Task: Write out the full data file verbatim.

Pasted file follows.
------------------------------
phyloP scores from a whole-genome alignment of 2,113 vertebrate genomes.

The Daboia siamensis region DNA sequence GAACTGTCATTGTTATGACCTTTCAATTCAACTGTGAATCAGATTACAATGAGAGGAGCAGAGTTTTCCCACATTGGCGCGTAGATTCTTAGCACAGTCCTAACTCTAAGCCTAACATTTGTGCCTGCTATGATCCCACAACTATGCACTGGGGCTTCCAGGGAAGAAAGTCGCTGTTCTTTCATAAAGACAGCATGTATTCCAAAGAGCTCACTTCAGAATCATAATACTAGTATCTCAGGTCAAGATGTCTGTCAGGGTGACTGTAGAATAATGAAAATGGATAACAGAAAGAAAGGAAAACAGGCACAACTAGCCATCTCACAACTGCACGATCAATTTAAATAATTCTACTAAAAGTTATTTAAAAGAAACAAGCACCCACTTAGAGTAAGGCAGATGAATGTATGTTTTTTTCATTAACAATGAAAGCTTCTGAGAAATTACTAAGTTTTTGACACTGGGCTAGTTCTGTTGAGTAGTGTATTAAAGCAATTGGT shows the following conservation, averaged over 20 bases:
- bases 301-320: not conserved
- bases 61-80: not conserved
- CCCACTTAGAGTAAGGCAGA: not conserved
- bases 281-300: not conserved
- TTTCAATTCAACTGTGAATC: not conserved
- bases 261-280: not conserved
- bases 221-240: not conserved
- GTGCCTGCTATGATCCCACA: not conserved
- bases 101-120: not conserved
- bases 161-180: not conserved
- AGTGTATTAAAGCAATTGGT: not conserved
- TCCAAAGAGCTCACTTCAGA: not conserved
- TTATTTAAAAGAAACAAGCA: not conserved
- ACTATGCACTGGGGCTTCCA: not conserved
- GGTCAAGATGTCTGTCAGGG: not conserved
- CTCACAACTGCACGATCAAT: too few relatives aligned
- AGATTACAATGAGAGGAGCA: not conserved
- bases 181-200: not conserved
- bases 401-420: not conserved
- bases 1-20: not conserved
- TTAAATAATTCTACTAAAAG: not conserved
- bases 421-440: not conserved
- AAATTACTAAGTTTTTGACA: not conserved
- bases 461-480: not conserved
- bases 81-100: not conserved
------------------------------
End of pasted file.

phyloP scores from a whole-genome alignment of 2,113 vertebrate genomes.

The Daboia siamensis region DNA sequence GAACTGTCATTGTTATGACCTTTCAATTCAACTGTGAATCAGATTACAATGAGAGGAGCAGAGTTTTCCCACATTGGCGCGTAGATTCTTAGCACAGTCCTAACTCTAAGCCTAACATTTGTGCCTGCTATGATCCCACAACTATGCACTGGGGCTTCCAGGGAAGAAAGTCGCTGTTCTTTCATAAAGACAGCATGTATTCCAAAGAGCTCACTTCAGAATCATAATACTAGTATCTCAGGTCAAGATGTCTGTCAGGGTGACTGTAGAATAATGAAAATGGATAACAGAAAGAAAGGAAAACAGGCACAACTAGCCATCTCACAACTGCACGATCAATTTAAATAATTCTACTAAAAGTTATTTAAAAGAAACAAGCACCCACTTAGAGTAAGGCAGATGAATGTATGTTTTTTTCATTAACAATGAAAGCTTCTGAGAAATTACTAAGTTTTTGACACTGGGCTAGTTCTGTTGAGTAGTGTATTAAAGCAATTGGT shows the following conservation, averaged over 20 bases:
- bases 301-320: not conserved
- bases 61-80: not conserved
- CCCACTTAGAGTAAGGCAGA: not conserved
- bases 281-300: not conserved
- TTTCAATTCAACTGTGAATC: not conserved
- bases 261-280: not conserved
- bases 221-240: not conserved
- GTGCCTGCTATGATCCCACA: not conserved
- bases 101-120: not conserved
- bases 161-180: not conserved
- AGTGTATTAAAGCAATTGGT: not conserved
- TCCAAAGAGCTCACTTCAGA: not conserved
- TTATTTAAAAGAAACAAGCA: not conserved
- ACTATGCACTGGGGCTTCCA: not conserved
- GGTCAAGATGTCTGTCAGGG: not conserved
- CTCACAACTGCACGATCAAT: too few relatives aligned
- AGATTACAATGAGAGGAGCA: not conserved
- bases 181-200: not conserved
- bases 401-420: not conserved
- bases 1-20: not conserved
- TTAAATAATTCTACTAAAAG: not conserved
- bases 421-440: not conserved
- AAATTACTAAGTTTTTGACA: not conserved
- bases 461-480: not conserved
- bases 81-100: not conserved